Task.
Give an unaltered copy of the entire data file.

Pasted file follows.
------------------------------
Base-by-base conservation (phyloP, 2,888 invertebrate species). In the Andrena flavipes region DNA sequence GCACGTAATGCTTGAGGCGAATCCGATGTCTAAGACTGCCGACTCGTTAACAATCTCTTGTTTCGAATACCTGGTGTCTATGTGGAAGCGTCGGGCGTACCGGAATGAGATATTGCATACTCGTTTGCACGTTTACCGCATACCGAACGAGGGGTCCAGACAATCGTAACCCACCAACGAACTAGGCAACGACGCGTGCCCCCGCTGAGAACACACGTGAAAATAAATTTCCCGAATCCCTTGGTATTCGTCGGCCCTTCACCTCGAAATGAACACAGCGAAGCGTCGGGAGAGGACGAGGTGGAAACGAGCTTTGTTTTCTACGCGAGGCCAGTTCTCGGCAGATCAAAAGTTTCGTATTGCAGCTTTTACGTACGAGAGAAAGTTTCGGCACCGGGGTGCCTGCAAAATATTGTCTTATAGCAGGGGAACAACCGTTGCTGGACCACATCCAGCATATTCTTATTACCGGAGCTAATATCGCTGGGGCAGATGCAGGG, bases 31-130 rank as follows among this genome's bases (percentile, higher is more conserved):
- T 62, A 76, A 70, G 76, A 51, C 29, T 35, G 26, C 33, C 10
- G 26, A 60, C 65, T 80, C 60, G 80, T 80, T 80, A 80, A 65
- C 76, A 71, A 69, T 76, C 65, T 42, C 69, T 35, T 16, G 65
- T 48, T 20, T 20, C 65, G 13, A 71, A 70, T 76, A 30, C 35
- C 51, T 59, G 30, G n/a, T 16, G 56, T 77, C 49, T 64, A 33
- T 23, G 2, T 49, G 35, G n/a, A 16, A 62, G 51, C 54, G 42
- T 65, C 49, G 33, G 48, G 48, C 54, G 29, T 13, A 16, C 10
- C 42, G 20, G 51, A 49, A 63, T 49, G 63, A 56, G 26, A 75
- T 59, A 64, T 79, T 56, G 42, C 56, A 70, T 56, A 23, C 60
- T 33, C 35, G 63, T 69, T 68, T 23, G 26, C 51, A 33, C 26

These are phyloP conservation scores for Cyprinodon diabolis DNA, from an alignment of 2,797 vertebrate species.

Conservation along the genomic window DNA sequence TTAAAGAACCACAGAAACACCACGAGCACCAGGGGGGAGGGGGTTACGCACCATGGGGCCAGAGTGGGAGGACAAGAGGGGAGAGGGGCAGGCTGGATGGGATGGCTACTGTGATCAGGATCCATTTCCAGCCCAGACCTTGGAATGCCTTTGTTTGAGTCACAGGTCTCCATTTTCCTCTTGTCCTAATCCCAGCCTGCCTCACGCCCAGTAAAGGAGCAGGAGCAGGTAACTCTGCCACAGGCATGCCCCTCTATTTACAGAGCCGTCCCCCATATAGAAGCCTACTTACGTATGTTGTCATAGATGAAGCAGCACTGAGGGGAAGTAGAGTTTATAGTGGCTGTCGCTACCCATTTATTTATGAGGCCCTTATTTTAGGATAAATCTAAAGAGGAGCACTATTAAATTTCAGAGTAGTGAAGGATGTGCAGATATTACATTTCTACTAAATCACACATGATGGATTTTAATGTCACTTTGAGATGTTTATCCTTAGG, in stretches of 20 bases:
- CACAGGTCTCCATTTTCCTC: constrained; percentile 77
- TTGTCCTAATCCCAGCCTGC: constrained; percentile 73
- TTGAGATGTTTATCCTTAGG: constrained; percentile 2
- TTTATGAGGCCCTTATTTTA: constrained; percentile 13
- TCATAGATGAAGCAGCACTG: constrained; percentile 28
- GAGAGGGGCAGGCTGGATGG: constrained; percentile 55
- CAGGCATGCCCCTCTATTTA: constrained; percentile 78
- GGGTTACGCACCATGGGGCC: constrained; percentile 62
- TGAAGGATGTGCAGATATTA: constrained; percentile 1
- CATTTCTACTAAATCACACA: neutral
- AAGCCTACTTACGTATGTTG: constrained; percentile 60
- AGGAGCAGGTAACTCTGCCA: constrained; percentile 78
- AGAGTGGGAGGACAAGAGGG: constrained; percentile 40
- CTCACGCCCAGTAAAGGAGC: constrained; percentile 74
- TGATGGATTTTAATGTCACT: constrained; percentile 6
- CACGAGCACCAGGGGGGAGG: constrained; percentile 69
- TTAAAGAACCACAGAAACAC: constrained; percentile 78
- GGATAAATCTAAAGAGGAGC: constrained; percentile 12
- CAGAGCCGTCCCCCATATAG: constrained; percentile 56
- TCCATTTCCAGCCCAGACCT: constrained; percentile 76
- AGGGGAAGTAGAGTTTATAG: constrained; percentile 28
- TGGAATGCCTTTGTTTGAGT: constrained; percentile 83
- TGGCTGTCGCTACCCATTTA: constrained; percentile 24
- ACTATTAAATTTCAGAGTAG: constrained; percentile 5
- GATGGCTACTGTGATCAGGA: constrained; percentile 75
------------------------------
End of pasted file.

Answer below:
Base-by-base conservation (phyloP, 2,888 invertebrate species). In the Andrena flavipes region DNA sequence GCACGTAATGCTTGAGGCGAATCCGATGTCTAAGACTGCCGACTCGTTAACAATCTCTTGTTTCGAATACCTGGTGTCTATGTGGAAGCGTCGGGCGTACCGGAATGAGATATTGCATACTCGTTTGCACGTTTACCGCATACCGAACGAGGGGTCCAGACAATCGTAACCCACCAACGAACTAGGCAACGACGCGTGCCCCCGCTGAGAACACACGTGAAAATAAATTTCCCGAATCCCTTGGTATTCGTCGGCCCTTCACCTCGAAATGAACACAGCGAAGCGTCGGGAGAGGACGAGGTGGAAACGAGCTTTGTTTTCTACGCGAGGCCAGTTCTCGGCAGATCAAAAGTTTCGTATTGCAGCTTTTACGTACGAGAGAAAGTTTCGGCACCGGGGTGCCTGCAAAATATTGTCTTATAGCAGGGGAACAACCGTTGCTGGACCACATCCAGCATATTCTTATTACCGGAGCTAATATCGCTGGGGCAGATGCAGGG, bases 31-130 rank as follows among this genome's bases (percentile, higher is more conserved):
- T 62, A 76, A 70, G 76, A 51, C 29, T 35, G 26, C 33, C 10
- G 26, A 60, C 65, T 80, C 60, G 80, T 80, T 80, A 80, A 65
- C 76, A 71, A 69, T 76, C 65, T 42, C 69, T 35, T 16, G 65
- T 48, T 20, T 20, C 65, G 13, A 71, A 70, T 76, A 30, C 35
- C 51, T 59, G 30, G n/a, T 16, G 56, T 77, C 49, T 64, A 33
- T 23, G 2, T 49, G 35, G n/a, A 16, A 62, G 51, C 54, G 42
- T 65, C 49, G 33, G 48, G 48, C 54, G 29, T 13, A 16, C 10
- C 42, G 20, G 51, A 49, A 63, T 49, G 63, A 56, G 26, A 75
- T 59, A 64, T 79, T 56, G 42, C 56, A 70, T 56, A 23, C 60
- T 33, C 35, G 63, T 69, T 68, T 23, G 26, C 51, A 33, C 26

These are phyloP conservation scores for Cyprinodon diabolis DNA, from an alignment of 2,797 vertebrate species.

Conservation along the genomic window DNA sequence TTAAAGAACCACAGAAACACCACGAGCACCAGGGGGGAGGGGGTTACGCACCATGGGGCCAGAGTGGGAGGACAAGAGGGGAGAGGGGCAGGCTGGATGGGATGGCTACTGTGATCAGGATCCATTTCCAGCCCAGACCTTGGAATGCCTTTGTTTGAGTCACAGGTCTCCATTTTCCTCTTGTCCTAATCCCAGCCTGCCTCACGCCCAGTAAAGGAGCAGGAGCAGGTAACTCTGCCACAGGCATGCCCCTCTATTTACAGAGCCGTCCCCCATATAGAAGCCTACTTACGTATGTTGTCATAGATGAAGCAGCACTGAGGGGAAGTAGAGTTTATAGTGGCTGTCGCTACCCATTTATTTATGAGGCCCTTATTTTAGGATAAATCTAAAGAGGAGCACTATTAAATTTCAGAGTAGTGAAGGATGTGCAGATATTACATTTCTACTAAATCACACATGATGGATTTTAATGTCACTTTGAGATGTTTATCCTTAGG, in stretches of 20 bases:
- CACAGGTCTCCATTTTCCTC: constrained; percentile 77
- TTGTCCTAATCCCAGCCTGC: constrained; percentile 73
- TTGAGATGTTTATCCTTAGG: constrained; percentile 2
- TTTATGAGGCCCTTATTTTA: constrained; percentile 13
- TCATAGATGAAGCAGCACTG: constrained; percentile 28
- GAGAGGGGCAGGCTGGATGG: constrained; percentile 55
- CAGGCATGCCCCTCTATTTA: constrained; percentile 78
- GGGTTACGCACCATGGGGCC: constrained; percentile 62
- TGAAGGATGTGCAGATATTA: constrained; percentile 1
- CATTTCTACTAAATCACACA: neutral
- AAGCCTACTTACGTATGTTG: constrained; percentile 60
- AGGAGCAGGTAACTCTGCCA: constrained; percentile 78
- AGAGTGGGAGGACAAGAGGG: constrained; percentile 40
- CTCACGCCCAGTAAAGGAGC: constrained; percentile 74
- TGATGGATTTTAATGTCACT: constrained; percentile 6
- CACGAGCACCAGGGGGGAGG: constrained; percentile 69
- TTAAAGAACCACAGAAACAC: constrained; percentile 78
- GGATAAATCTAAAGAGGAGC: constrained; percentile 12
- CAGAGCCGTCCCCCATATAG: constrained; percentile 56
- TCCATTTCCAGCCCAGACCT: constrained; percentile 76
- AGGGGAAGTAGAGTTTATAG: constrained; percentile 28
- TGGAATGCCTTTGTTTGAGT: constrained; percentile 83
- TGGCTGTCGCTACCCATTTA: constrained; percentile 24
- ACTATTAAATTTCAGAGTAG: constrained; percentile 5
- GATGGCTACTGTGATCAGGA: constrained; percentile 75